The Veronica Rudge Green Prize in Urban Design is the foremost award recognizing achievement in this field.

Awarded biennially, the prize recognizes exemplary urban design projects realized anywhere in the world in the past 10 years, with the understanding that such projects often require many years before they are able to demonstrate impacts. Projects must be more than one building or an open space, and are evaluated in terms of their contributions to the public realm and to quality of urban life. The project must also demonstrate a humane and worthwhile direction for the design of urban environments.

The award was established in 1986 on the occasion of Harvard University’s 350th anniversary and the 50th anniversary of the Harvard Graduate School of Design. Nominations for the prize are received from the GSD’s extensive network of academics and urban design professionals.

2017 Veronica Rudge Green Prize in Urban Design

The 13th Veronica Rudge Green Prize in Urban Design has been awarded to the High Line in New York, designed collaboratively by James Corner Field Operations, Diller Scofidio + Renfro, and Piet Oudolf. The prize committee has elected to allot the monetary prize of $50,000 associated with the award to Friends of the High Line, in recognition of the organization’s originating efforts and continued stewardship behind the project.

The High Line, a linear public park built on elevated freight rail on Manhattan’s West Side, has been hailed as a model of urban regeneration and of collaboration across fields and perspectives. In summarizing the deliberation process, the Green Prize jury noted that a great urban-design project is one where multiple actors spanning public and private domains are involved in and committed to lasting urban change.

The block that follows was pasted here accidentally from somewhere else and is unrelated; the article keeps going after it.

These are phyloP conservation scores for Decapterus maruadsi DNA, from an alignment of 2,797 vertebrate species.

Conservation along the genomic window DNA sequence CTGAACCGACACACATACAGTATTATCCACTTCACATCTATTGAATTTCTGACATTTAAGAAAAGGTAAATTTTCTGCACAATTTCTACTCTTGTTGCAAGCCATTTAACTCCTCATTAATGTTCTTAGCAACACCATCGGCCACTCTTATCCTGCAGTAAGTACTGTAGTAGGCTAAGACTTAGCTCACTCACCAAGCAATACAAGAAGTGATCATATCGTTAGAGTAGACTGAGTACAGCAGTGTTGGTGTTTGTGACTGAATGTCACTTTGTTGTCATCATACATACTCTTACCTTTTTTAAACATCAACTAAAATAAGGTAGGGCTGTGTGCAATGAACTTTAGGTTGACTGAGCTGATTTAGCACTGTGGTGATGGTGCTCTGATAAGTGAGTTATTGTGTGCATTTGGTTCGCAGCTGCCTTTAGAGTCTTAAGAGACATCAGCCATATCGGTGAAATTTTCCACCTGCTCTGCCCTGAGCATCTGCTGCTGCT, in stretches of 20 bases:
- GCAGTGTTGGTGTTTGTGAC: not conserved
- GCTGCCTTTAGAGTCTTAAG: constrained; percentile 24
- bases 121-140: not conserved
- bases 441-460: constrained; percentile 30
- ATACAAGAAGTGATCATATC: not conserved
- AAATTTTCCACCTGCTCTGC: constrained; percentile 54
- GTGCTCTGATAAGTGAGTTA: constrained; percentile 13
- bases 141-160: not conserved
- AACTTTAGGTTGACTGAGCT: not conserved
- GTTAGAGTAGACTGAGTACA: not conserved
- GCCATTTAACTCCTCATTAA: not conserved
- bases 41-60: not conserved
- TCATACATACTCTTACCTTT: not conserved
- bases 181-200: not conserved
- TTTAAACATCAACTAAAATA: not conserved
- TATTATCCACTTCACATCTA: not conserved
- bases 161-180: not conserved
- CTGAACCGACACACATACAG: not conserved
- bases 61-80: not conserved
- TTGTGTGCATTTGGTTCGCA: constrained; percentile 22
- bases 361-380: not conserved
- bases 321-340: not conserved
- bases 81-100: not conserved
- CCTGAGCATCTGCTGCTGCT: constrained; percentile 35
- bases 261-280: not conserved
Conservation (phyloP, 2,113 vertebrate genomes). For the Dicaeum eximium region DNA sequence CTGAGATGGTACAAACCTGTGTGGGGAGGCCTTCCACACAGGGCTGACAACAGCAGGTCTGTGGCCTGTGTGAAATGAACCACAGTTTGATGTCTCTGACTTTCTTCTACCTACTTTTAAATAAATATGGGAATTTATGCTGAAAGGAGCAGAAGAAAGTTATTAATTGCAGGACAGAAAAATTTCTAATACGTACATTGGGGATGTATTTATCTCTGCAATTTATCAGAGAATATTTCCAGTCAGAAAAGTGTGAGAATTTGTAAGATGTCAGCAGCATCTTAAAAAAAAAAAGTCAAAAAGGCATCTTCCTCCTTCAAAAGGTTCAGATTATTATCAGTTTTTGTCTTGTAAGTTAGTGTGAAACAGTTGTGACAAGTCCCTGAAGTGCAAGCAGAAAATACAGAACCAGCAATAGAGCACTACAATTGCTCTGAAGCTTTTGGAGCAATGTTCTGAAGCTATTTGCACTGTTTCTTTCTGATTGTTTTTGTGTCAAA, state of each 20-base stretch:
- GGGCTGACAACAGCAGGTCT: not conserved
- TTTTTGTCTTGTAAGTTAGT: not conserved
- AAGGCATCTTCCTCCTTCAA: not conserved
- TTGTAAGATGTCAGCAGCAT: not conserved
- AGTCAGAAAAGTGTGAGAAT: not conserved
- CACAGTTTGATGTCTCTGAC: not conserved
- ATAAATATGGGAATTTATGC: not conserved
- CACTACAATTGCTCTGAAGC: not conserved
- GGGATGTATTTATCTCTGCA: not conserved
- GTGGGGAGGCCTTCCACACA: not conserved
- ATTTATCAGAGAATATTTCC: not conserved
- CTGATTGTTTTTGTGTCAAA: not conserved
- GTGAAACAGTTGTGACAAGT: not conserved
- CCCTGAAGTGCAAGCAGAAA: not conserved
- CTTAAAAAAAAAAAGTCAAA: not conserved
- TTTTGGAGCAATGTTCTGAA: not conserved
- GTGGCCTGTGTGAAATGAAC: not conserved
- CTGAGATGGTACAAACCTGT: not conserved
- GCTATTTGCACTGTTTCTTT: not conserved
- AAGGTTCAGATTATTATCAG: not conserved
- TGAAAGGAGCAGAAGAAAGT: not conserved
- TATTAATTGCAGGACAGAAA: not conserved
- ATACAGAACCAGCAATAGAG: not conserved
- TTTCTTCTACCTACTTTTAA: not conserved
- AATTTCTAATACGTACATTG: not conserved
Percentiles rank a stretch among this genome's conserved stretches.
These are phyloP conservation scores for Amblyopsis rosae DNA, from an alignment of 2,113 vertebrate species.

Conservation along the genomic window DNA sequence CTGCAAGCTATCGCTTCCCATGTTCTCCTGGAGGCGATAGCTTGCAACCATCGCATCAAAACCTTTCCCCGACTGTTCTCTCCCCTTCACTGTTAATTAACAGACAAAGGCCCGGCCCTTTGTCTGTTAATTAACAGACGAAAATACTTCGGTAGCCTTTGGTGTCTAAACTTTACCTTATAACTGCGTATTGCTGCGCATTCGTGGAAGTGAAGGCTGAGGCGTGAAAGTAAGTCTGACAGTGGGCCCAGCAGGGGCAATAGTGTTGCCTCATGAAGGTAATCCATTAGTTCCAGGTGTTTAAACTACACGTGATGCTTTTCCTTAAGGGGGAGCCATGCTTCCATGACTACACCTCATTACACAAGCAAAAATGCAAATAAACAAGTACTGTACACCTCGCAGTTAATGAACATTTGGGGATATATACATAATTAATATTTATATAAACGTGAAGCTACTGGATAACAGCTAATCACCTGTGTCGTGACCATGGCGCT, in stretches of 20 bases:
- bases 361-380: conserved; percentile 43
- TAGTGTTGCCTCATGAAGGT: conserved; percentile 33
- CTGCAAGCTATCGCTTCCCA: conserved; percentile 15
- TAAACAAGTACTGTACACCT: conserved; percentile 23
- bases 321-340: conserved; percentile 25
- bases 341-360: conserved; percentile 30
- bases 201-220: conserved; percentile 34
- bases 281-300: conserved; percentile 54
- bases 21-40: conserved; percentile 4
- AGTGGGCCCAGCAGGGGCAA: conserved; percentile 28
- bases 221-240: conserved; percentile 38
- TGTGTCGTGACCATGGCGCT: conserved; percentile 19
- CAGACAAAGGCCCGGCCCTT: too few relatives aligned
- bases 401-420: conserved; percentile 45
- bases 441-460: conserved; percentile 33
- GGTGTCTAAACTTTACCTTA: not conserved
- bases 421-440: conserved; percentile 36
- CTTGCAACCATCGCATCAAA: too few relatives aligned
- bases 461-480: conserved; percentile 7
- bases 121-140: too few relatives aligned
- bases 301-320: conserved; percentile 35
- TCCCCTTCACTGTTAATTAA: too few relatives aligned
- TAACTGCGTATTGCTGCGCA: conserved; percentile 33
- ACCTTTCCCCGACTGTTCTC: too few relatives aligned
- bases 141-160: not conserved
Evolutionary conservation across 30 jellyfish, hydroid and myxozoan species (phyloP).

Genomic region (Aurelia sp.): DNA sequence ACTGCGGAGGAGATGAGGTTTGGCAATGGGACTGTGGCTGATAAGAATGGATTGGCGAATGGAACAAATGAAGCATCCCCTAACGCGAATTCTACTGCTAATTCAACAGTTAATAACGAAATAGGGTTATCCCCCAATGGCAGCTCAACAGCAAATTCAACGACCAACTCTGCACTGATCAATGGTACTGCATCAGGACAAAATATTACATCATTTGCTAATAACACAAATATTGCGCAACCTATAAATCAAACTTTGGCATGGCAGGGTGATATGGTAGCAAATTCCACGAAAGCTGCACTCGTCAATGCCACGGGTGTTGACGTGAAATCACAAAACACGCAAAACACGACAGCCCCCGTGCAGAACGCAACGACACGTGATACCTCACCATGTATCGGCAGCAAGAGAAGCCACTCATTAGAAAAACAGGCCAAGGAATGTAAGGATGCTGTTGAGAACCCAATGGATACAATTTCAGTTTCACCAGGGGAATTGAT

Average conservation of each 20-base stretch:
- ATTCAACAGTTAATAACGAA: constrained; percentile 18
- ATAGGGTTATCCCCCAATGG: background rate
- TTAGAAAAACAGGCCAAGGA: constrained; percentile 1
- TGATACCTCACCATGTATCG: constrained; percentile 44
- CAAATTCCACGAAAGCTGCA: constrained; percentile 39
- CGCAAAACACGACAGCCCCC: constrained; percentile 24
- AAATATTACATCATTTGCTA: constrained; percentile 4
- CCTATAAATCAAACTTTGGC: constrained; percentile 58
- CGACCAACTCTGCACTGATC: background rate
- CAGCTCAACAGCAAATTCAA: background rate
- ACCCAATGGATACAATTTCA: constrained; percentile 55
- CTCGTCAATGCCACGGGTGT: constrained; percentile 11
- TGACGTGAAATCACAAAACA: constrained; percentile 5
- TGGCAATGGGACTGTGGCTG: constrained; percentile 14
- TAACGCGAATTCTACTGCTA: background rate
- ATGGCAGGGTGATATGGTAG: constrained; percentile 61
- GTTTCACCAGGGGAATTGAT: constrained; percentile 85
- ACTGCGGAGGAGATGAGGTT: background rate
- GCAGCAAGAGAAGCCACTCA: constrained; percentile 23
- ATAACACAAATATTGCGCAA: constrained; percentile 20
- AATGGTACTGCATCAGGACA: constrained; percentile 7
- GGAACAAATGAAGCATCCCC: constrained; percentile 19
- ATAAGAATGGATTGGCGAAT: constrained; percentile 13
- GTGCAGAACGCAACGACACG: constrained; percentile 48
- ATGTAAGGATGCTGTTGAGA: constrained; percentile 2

Read the full Press Release.

Past Recipients

Madrid Río by Ginés Garrido of Burgos & Garrido with Porras & La Casta, Rubio & Álvarez-Sala, and West 8
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Metro do Porto in Porto, Portugal, by Eduardo Souto do Moura with the Metro do Porto, and the Northeastern Urban Integration Project in Medellín, Colombia, by the City of Medellín with architect Alejandro Echeverri and Empresa de Desarrolo Urbano (EDU)
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Cheonggyecheon Restoration Project in Seoul, Korea, by the Seoul Metropolitan Government

Olympic Sculpture Park in Seattle, Washington, by Weiss/Manfredi

Rehabilitation of the Old City of Aleppo, Syria, by the City of Aleppo

Borneo Sporenburg Residential Waterfront in Amsterdam, the Netherlands, by Adriaan Geuze/West 8

Favela-Bairro Project in Rio de Janeiro, Brazil, by Jorge Mario Jáuregui Architects